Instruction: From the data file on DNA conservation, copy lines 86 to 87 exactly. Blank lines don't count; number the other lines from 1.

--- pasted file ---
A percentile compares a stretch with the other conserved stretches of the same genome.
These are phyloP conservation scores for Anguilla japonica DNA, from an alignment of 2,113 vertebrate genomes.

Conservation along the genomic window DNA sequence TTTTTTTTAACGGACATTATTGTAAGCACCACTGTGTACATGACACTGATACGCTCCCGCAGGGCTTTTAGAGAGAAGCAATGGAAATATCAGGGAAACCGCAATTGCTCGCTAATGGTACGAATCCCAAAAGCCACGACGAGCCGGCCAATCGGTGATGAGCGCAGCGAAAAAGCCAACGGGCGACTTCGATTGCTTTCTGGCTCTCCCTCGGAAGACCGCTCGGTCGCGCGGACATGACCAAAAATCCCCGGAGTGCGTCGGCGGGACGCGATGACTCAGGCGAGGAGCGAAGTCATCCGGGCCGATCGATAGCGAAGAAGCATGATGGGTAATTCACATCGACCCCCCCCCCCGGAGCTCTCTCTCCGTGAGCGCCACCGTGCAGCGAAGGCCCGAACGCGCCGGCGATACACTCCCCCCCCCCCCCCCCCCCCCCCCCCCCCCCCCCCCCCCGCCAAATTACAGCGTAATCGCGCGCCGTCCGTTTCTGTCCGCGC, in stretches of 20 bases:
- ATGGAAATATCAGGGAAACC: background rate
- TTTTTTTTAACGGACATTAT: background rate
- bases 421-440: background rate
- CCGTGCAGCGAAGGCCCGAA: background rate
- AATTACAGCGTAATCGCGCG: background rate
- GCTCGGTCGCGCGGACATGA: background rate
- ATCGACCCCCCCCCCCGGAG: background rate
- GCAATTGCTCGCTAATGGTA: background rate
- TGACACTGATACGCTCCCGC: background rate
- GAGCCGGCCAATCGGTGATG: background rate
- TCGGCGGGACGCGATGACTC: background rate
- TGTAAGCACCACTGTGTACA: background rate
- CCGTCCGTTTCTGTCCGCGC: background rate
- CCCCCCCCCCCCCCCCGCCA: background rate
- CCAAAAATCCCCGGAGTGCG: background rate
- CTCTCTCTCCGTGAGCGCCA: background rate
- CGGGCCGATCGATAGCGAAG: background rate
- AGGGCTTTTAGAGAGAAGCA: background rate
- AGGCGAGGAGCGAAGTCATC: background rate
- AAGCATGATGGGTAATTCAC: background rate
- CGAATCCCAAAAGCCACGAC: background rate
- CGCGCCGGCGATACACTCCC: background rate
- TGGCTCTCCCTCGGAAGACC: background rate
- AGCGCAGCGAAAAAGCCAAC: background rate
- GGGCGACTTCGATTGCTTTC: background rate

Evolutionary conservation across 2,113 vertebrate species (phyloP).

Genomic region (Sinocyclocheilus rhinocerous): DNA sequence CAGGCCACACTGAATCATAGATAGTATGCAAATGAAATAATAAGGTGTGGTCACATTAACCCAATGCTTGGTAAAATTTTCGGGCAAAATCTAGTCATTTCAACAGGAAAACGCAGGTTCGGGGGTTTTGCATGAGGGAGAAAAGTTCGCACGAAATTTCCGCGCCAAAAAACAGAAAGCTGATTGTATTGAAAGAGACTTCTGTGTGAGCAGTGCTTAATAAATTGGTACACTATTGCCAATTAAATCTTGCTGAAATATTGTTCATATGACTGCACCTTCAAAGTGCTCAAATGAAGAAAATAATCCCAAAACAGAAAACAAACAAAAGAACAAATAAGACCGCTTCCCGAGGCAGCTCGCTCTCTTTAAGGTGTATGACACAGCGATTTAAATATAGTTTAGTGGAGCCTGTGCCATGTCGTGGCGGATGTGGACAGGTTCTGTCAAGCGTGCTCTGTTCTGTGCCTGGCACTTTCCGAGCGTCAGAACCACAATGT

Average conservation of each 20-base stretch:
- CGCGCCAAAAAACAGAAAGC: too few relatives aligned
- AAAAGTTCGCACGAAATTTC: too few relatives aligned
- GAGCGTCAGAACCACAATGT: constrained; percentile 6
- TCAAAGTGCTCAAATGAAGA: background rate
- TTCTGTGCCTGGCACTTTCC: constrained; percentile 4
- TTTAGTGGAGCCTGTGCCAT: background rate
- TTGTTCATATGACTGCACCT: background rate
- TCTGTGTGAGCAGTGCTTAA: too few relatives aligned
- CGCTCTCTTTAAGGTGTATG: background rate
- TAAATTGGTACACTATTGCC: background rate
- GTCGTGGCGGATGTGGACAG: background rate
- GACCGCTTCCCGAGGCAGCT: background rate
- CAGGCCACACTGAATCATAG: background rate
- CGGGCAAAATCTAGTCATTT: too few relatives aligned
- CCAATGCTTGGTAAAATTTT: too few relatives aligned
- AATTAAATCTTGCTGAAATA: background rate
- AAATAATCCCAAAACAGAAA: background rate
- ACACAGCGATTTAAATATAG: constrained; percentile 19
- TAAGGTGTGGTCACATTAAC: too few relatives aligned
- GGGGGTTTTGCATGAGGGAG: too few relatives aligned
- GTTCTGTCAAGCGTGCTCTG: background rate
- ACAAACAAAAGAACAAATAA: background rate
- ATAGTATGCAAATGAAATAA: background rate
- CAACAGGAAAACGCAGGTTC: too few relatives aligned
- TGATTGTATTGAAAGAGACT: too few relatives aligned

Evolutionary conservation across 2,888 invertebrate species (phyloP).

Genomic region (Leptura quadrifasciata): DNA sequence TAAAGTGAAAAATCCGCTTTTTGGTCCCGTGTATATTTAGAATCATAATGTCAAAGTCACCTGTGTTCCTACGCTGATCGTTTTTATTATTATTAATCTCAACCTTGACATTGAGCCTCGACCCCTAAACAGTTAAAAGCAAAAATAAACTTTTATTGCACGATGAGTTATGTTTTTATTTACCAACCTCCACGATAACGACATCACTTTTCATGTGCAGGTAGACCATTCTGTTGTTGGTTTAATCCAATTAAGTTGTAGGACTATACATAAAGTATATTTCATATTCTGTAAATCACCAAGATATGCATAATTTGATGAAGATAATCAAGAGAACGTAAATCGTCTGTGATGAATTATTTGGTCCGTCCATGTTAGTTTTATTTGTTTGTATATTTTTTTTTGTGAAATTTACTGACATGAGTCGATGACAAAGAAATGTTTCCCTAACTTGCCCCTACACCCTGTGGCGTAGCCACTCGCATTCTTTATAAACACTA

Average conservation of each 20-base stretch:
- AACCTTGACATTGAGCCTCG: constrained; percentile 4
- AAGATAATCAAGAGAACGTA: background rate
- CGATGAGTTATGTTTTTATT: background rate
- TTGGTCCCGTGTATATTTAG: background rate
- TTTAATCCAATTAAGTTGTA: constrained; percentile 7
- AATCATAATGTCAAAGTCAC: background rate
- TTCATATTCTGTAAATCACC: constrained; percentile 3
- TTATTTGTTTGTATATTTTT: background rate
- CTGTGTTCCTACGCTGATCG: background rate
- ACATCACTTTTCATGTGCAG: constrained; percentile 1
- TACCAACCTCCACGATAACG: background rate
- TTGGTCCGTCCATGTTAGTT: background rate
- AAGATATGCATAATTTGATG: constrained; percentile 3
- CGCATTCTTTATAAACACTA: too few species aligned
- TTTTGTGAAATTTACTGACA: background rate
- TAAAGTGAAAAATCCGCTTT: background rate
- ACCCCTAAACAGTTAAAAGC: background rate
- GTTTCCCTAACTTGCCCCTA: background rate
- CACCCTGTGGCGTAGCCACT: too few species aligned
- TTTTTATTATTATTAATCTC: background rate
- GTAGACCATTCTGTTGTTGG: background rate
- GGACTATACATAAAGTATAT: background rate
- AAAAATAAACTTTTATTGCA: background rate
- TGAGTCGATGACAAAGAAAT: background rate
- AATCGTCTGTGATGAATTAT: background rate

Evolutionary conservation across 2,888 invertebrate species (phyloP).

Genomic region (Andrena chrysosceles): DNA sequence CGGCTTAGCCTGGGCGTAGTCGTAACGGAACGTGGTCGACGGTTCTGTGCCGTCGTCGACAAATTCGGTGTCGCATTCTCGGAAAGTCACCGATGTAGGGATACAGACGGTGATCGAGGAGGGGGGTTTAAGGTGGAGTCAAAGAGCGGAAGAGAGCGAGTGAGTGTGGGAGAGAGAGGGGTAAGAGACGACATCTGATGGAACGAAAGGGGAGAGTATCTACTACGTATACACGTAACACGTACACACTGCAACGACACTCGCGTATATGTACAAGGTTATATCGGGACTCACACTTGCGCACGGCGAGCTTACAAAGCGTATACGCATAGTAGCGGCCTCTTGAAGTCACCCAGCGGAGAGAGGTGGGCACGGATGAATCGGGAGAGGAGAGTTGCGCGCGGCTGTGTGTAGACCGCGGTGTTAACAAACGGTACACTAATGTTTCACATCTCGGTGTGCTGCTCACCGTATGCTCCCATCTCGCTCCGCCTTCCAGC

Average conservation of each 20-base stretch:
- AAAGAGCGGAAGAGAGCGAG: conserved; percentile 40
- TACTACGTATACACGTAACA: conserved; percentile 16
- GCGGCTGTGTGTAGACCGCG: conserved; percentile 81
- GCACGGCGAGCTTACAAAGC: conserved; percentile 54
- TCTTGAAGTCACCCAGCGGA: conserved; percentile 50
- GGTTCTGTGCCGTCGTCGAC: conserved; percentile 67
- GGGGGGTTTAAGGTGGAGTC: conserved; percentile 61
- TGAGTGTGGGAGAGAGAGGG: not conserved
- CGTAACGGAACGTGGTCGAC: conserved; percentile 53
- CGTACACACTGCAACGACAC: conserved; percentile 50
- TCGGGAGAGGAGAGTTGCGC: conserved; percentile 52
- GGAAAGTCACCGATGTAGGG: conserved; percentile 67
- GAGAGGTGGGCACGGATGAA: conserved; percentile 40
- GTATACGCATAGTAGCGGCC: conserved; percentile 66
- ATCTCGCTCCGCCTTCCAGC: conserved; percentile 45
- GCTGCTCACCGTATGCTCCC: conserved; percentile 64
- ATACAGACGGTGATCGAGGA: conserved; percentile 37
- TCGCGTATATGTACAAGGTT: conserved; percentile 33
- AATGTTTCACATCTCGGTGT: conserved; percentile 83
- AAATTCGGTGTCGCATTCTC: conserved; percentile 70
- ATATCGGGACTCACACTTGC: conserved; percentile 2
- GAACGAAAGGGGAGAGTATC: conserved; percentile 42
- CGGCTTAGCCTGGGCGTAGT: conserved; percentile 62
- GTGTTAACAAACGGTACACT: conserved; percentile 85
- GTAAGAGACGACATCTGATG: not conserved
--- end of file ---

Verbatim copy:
Genomic region (Andrena chrysosceles): DNA sequence CGGCTTAGCCTGGGCGTAGTCGTAACGGAACGTGGTCGACGGTTCTGTGCCGTCGTCGACAAATTCGGTGTCGCATTCTCGGAAAGTCACCGATGTAGGGATACAGACGGTGATCGAGGAGGGGGGTTTAAGGTGGAGTCAAAGAGCGGAAGAGAGCGAGTGAGTGTGGGAGAGAGAGGGGTAAGAGACGACATCTGATGGAACGAAAGGGGAGAGTATCTACTACGTATACACGTAACACGTACACACTGCAACGACACTCGCGTATATGTACAAGGTTATATCGGGACTCACACTTGCGCACGGCGAGCTTACAAAGCGTATACGCATAGTAGCGGCCTCTTGAAGTCACCCAGCGGAGAGAGGTGGGCACGGATGAATCGGGAGAGGAGAGTTGCGCGCGGCTGTGTGTAGACCGCGGTGTTAACAAACGGTACACTAATGTTTCACATCTCGGTGTGCTGCTCACCGTATGCTCCCATCTCGCTCCGCCTTCCAGC

Average conservation of each 20-base stretch: